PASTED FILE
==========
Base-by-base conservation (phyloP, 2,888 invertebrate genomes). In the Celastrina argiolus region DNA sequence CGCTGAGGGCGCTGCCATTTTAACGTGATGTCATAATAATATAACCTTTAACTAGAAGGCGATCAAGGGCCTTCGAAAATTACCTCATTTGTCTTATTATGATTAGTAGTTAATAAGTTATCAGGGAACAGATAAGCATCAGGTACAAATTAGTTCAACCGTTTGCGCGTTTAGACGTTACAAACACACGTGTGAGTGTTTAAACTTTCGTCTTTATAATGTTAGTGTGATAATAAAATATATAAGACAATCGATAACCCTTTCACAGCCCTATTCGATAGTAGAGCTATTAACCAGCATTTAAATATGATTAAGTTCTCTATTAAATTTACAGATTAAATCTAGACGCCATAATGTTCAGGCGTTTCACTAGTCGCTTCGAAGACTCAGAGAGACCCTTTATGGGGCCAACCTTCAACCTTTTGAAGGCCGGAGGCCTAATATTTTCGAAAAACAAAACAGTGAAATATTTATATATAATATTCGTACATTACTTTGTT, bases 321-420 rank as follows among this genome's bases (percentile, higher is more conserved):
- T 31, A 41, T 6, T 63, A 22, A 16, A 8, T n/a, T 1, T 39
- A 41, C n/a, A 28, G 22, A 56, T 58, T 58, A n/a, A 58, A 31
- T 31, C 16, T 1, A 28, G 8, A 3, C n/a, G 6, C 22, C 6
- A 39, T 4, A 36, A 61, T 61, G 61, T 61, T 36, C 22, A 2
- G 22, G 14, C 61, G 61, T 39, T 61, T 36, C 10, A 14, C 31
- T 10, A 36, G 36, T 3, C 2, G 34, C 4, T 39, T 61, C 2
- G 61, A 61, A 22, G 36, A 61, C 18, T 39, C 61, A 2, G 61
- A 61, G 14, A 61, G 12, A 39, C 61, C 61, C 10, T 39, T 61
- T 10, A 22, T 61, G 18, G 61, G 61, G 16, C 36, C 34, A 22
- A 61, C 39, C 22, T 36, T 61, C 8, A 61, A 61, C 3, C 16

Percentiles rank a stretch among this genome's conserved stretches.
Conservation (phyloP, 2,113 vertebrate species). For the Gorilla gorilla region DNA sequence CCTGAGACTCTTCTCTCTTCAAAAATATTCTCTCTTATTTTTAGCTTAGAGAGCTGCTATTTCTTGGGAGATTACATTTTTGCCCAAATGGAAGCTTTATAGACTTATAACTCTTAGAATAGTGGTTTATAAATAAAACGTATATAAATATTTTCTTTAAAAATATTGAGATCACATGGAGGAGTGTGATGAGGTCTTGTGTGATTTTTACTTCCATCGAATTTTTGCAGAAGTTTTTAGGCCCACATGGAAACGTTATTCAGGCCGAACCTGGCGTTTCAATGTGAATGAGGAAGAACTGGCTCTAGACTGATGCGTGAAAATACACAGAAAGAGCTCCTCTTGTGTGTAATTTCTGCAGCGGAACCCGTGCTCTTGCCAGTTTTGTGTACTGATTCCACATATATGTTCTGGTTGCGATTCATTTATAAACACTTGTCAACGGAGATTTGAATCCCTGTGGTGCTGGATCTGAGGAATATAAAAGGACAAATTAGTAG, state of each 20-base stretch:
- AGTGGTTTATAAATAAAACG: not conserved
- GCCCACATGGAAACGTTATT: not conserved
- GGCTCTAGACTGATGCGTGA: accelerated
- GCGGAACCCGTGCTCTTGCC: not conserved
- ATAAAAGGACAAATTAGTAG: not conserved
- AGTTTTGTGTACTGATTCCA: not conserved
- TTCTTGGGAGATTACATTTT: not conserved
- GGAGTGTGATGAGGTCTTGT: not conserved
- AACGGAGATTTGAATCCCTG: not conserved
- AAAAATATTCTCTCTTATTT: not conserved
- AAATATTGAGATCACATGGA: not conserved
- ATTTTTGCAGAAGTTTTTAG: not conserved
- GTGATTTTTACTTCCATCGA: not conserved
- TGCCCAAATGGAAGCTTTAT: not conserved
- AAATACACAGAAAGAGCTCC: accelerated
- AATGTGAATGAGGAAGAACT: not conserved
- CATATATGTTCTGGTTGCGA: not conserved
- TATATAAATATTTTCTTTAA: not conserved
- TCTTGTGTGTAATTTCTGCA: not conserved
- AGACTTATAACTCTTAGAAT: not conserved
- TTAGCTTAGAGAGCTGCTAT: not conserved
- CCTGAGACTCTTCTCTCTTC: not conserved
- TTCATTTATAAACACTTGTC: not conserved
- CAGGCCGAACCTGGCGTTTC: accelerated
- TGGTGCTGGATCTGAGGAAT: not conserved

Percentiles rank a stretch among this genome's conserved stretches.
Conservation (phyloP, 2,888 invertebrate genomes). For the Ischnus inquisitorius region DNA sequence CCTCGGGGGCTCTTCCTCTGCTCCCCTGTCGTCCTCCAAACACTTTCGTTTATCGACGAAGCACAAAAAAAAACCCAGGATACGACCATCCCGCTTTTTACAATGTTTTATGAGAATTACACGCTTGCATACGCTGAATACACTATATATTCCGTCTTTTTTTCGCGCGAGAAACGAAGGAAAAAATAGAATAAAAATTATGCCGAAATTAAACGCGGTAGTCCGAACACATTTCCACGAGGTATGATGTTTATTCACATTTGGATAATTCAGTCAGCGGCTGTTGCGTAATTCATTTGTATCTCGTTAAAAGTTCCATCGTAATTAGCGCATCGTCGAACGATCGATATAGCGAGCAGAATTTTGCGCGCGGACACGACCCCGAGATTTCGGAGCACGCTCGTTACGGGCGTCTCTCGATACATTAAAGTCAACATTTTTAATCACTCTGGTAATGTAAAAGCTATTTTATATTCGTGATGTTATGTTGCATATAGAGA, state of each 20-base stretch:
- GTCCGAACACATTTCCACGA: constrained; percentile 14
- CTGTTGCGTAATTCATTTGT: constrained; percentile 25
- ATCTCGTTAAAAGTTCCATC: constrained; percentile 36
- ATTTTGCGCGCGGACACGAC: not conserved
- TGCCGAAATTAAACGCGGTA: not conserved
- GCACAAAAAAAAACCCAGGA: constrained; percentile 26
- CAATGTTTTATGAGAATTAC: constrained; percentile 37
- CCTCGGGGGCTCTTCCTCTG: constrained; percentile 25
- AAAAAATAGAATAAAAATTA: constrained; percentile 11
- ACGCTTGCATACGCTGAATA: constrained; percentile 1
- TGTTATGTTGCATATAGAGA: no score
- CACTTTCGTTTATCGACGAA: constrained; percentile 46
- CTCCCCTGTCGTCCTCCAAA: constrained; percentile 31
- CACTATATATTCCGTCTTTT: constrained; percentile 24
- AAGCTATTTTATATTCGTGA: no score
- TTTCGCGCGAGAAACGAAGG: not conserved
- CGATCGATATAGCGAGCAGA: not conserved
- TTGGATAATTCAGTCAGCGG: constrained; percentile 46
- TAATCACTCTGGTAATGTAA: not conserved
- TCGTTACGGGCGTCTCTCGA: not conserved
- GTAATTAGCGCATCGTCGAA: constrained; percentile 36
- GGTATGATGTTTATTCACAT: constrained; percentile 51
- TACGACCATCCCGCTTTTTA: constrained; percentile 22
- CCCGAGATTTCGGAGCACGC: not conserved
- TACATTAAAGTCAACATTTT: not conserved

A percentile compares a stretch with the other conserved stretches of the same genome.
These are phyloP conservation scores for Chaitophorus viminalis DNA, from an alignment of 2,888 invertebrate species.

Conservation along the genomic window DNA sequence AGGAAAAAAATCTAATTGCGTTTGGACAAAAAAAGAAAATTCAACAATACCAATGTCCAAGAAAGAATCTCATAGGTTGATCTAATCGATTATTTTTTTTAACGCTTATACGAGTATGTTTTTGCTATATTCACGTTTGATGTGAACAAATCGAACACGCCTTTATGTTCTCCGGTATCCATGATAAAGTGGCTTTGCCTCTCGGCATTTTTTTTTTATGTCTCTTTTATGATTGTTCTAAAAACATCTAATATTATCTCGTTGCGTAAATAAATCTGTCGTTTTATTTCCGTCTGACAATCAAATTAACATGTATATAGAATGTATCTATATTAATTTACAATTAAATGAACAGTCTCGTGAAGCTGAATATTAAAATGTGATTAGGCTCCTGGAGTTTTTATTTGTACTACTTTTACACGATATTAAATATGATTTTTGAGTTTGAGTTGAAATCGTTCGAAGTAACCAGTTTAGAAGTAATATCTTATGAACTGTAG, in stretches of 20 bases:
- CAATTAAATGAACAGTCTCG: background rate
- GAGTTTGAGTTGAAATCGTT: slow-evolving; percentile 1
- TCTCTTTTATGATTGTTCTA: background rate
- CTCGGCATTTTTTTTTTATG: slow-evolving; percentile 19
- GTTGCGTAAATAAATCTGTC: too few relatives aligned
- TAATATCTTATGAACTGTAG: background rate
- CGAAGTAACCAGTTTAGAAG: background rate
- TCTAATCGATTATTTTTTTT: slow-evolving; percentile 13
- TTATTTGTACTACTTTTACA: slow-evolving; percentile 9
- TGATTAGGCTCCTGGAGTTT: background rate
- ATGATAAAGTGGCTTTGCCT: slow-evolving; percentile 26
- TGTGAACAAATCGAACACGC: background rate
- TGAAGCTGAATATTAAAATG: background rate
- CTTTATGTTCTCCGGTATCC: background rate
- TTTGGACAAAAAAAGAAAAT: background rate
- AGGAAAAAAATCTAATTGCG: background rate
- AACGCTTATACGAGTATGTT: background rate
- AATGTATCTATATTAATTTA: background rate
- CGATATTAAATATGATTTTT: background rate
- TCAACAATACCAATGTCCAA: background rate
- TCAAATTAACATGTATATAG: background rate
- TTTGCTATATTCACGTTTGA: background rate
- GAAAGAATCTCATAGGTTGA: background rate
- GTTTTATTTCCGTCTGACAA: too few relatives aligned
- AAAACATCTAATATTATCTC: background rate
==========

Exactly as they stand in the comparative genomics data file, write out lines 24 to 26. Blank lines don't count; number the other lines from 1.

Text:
- AAATATTGAGATCACATGGA: not conserved
- ATTTTTGCAGAAGTTTTTAG: not conserved
- GTGATTTTTACTTCCATCGA: not conserved